The publication detail shows the title, authors (with indicators showing other profiled authors), information on the publishing organization, abstract and a link to the article in PubMed. This abstract is what is used to create the fingerprint of the publication. If any grants are referenced by the publication, they will be listed here as well.
Limitation of inverse probability-of-censoring weights in estimating survival in the presence of strong selection bias.
Department of Epidemiology, Gillings School of Global Public Health, University of North Carolina, Chapel Hill, 27599-7435, USA. email@example.com
American journal of epidemiology 2011;173(5):569-77.
In time-to-event analyses, artificial censoring with correction for induced selection bias using inverse probability-of-censoring weights can be used to 1) examine the natural history of a disease after effective interventions are widely available, 2) correct bias due to noncompliance with fixed or dynamic treatment regimens, and 3) estimate survival in the presence of competing risks. Artificial censoring entails censoring participants when they meet a predefined study criterion, such as exposure to an intervention, failure to comply, or the occurrence of a competing outcome. Inverse probability-of-censoring weights use measured common predictors of the artificial censoring mechanism and the outcome of interest to determine what the survival experience of the artificially censored participants would be had they never been exposed to the intervention, complied with their treatment regimen, or not developed the competing outcome. Even if all common predictors are appropriately measured and taken into account, in the context of small sample size and strong selection bias, inverse probability-of-censoring weights could fail because of violations in assumptions necessary to correct selection bias. The authors used an example from the Multicenter AIDS Cohort Study, 1984-2008, regarding estimation of long-term acquired immunodeficiency syndrome-free survival to demonstrate the impact of violations in necessary assumptions. Approaches to improve correction methods are discussed.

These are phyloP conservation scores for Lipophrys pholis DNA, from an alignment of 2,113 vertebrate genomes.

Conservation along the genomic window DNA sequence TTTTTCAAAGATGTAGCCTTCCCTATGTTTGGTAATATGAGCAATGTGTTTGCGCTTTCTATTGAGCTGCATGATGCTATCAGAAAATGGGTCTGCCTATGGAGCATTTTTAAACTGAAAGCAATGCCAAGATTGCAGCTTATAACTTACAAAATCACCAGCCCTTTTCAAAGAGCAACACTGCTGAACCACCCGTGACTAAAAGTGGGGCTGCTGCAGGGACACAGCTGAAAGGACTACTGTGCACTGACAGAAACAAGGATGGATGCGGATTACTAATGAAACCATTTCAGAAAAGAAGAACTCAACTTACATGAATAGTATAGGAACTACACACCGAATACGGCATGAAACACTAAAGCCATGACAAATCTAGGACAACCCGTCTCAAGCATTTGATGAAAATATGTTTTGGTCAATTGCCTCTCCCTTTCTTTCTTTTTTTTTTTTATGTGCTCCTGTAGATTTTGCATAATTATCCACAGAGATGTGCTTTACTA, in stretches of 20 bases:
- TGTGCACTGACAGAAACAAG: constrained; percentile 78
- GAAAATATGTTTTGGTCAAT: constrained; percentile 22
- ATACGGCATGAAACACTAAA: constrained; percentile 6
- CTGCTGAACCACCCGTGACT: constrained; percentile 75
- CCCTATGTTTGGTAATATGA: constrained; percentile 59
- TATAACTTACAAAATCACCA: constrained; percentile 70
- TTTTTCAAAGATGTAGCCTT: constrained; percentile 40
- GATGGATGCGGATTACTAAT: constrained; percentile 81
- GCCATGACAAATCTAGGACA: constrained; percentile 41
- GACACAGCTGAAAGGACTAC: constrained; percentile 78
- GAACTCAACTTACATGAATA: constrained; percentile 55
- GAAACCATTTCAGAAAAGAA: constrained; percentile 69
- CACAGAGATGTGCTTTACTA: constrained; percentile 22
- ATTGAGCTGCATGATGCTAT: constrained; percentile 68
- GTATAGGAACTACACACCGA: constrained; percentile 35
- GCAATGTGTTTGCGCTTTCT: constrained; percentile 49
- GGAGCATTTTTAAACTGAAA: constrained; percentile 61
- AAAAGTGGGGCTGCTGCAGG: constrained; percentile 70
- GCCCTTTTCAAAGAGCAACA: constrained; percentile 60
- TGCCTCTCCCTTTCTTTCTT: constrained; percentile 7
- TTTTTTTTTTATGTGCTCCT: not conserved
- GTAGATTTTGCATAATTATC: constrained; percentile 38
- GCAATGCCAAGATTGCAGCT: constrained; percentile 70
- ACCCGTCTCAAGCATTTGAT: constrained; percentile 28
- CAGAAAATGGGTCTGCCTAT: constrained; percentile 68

This section shows information related to the publication - computed using the fingerprint of the publication - including related publications, related experts and related grants with fingerprints representing significant amounts of overlap between their fingerprint and this publication. The red dots indicate whether those experts or terms appear within the publication, thereby showing potential and actual connections.
Stephen R Cole; Lisa P Jacobson; Phyllis C Tien; Lawrence Kingsley; Joan S Chmiel; Kathryn AnastosAmerican journal of epidemiology 2010;171(1):113-22.
L P Jacobson; R Li; J Phair; J B Margolick; C R Rinaldo; R Detels; A MuñozAmerican journal of epidemiology 2002;155(8):760-70.
Steven G Deeks; Stephen J Gange; Mari M Kitahata; Michael S Saag; Amy C Justice; Robert S Hogg; Joseph J Eron; John T Brooks; Sean B Rourke; M John Gill; et al.Clinical infectious diseases : an official publication of the Infectious Diseases Society of America 2009;49(10):1582-90.
Appears in this Publication
Author of this Publication